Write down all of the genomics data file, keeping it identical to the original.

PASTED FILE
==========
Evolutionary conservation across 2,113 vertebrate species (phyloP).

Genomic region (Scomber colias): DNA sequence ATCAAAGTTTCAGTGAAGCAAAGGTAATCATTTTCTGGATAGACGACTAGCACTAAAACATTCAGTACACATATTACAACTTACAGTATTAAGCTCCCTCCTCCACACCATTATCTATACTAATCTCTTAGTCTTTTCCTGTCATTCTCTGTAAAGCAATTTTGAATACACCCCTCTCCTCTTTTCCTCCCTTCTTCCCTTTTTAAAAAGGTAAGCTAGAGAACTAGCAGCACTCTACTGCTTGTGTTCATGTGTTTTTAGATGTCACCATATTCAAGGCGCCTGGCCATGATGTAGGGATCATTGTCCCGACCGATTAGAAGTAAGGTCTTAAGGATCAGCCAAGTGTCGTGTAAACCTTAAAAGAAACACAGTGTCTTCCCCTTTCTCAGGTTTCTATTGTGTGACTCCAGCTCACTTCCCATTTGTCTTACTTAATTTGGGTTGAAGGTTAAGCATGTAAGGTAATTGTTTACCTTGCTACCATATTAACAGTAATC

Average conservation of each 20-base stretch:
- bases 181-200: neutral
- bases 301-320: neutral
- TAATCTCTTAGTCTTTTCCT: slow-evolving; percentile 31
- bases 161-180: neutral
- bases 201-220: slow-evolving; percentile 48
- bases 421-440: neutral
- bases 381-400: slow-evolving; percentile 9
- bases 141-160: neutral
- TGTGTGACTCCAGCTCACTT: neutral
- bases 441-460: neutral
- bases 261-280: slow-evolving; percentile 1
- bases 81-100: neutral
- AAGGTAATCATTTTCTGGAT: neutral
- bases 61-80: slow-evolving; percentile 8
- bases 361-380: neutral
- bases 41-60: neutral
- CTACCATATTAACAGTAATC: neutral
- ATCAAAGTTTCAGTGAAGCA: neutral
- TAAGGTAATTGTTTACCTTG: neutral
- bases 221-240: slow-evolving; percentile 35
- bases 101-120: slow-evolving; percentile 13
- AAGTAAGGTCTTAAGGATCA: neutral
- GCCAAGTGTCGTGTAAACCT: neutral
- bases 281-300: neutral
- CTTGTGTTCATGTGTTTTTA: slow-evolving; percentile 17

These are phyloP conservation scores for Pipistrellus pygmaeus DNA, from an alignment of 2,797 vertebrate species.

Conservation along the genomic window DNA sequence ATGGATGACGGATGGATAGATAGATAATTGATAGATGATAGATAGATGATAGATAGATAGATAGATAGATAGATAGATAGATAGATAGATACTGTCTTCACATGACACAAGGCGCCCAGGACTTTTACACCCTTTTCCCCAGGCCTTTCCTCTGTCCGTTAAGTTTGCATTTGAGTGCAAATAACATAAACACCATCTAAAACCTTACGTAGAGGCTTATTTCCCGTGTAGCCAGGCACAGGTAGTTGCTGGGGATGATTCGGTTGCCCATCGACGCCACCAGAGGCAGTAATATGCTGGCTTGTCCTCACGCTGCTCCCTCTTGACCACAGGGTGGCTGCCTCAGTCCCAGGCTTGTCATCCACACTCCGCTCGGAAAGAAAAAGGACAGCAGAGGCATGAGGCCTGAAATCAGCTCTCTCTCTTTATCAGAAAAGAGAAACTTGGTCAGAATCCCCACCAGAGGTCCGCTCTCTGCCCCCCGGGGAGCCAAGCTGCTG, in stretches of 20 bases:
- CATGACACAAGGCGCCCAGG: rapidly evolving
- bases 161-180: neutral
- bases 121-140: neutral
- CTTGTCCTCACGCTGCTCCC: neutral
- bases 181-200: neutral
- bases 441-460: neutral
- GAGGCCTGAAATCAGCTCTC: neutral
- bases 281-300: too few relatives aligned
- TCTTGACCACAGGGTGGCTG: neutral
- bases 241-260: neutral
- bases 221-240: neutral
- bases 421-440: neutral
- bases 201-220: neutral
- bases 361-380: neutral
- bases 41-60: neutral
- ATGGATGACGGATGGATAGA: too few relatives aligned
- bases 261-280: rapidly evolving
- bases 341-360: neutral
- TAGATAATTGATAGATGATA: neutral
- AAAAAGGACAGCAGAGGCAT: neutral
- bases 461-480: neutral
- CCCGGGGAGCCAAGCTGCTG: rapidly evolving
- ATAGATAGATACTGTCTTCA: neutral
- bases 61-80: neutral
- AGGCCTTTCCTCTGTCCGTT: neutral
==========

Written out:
Evolutionary conservation across 2,113 vertebrate species (phyloP).

Genomic region (Scomber colias): DNA sequence ATCAAAGTTTCAGTGAAGCAAAGGTAATCATTTTCTGGATAGACGACTAGCACTAAAACATTCAGTACACATATTACAACTTACAGTATTAAGCTCCCTCCTCCACACCATTATCTATACTAATCTCTTAGTCTTTTCCTGTCATTCTCTGTAAAGCAATTTTGAATACACCCCTCTCCTCTTTTCCTCCCTTCTTCCCTTTTTAAAAAGGTAAGCTAGAGAACTAGCAGCACTCTACTGCTTGTGTTCATGTGTTTTTAGATGTCACCATATTCAAGGCGCCTGGCCATGATGTAGGGATCATTGTCCCGACCGATTAGAAGTAAGGTCTTAAGGATCAGCCAAGTGTCGTGTAAACCTTAAAAGAAACACAGTGTCTTCCCCTTTCTCAGGTTTCTATTGTGTGACTCCAGCTCACTTCCCATTTGTCTTACTTAATTTGGGTTGAAGGTTAAGCATGTAAGGTAATTGTTTACCTTGCTACCATATTAACAGTAATC

Average conservation of each 20-base stretch:
- bases 181-200: neutral
- bases 301-320: neutral
- TAATCTCTTAGTCTTTTCCT: slow-evolving; percentile 31
- bases 161-180: neutral
- bases 201-220: slow-evolving; percentile 48
- bases 421-440: neutral
- bases 381-400: slow-evolving; percentile 9
- bases 141-160: neutral
- TGTGTGACTCCAGCTCACTT: neutral
- bases 441-460: neutral
- bases 261-280: slow-evolving; percentile 1
- bases 81-100: neutral
- AAGGTAATCATTTTCTGGAT: neutral
- bases 61-80: slow-evolving; percentile 8
- bases 361-380: neutral
- bases 41-60: neutral
- CTACCATATTAACAGTAATC: neutral
- ATCAAAGTTTCAGTGAAGCA: neutral
- TAAGGTAATTGTTTACCTTG: neutral
- bases 221-240: slow-evolving; percentile 35
- bases 101-120: slow-evolving; percentile 13
- AAGTAAGGTCTTAAGGATCA: neutral
- GCCAAGTGTCGTGTAAACCT: neutral
- bases 281-300: neutral
- CTTGTGTTCATGTGTTTTTA: slow-evolving; percentile 17

These are phyloP conservation scores for Pipistrellus pygmaeus DNA, from an alignment of 2,797 vertebrate species.

Conservation along the genomic window DNA sequence ATGGATGACGGATGGATAGATAGATAATTGATAGATGATAGATAGATGATAGATAGATAGATAGATAGATAGATAGATAGATAGATAGATACTGTCTTCACATGACACAAGGCGCCCAGGACTTTTACACCCTTTTCCCCAGGCCTTTCCTCTGTCCGTTAAGTTTGCATTTGAGTGCAAATAACATAAACACCATCTAAAACCTTACGTAGAGGCTTATTTCCCGTGTAGCCAGGCACAGGTAGTTGCTGGGGATGATTCGGTTGCCCATCGACGCCACCAGAGGCAGTAATATGCTGGCTTGTCCTCACGCTGCTCCCTCTTGACCACAGGGTGGCTGCCTCAGTCCCAGGCTTGTCATCCACACTCCGCTCGGAAAGAAAAAGGACAGCAGAGGCATGAGGCCTGAAATCAGCTCTCTCTCTTTATCAGAAAAGAGAAACTTGGTCAGAATCCCCACCAGAGGTCCGCTCTCTGCCCCCCGGGGAGCCAAGCTGCTG, in stretches of 20 bases:
- CATGACACAAGGCGCCCAGG: rapidly evolving
- bases 161-180: neutral
- bases 121-140: neutral
- CTTGTCCTCACGCTGCTCCC: neutral
- bases 181-200: neutral
- bases 441-460: neutral
- GAGGCCTGAAATCAGCTCTC: neutral
- bases 281-300: too few relatives aligned
- TCTTGACCACAGGGTGGCTG: neutral
- bases 241-260: neutral
- bases 221-240: neutral
- bases 421-440: neutral
- bases 201-220: neutral
- bases 361-380: neutral
- bases 41-60: neutral
- ATGGATGACGGATGGATAGA: too few relatives aligned
- bases 261-280: rapidly evolving
- bases 341-360: neutral
- TAGATAATTGATAGATGATA: neutral
- AAAAAGGACAGCAGAGGCAT: neutral
- bases 461-480: neutral
- CCCGGGGAGCCAAGCTGCTG: rapidly evolving
- ATAGATAGATACTGTCTTCA: neutral
- bases 61-80: neutral
- AGGCCTTTCCTCTGTCCGTT: neutral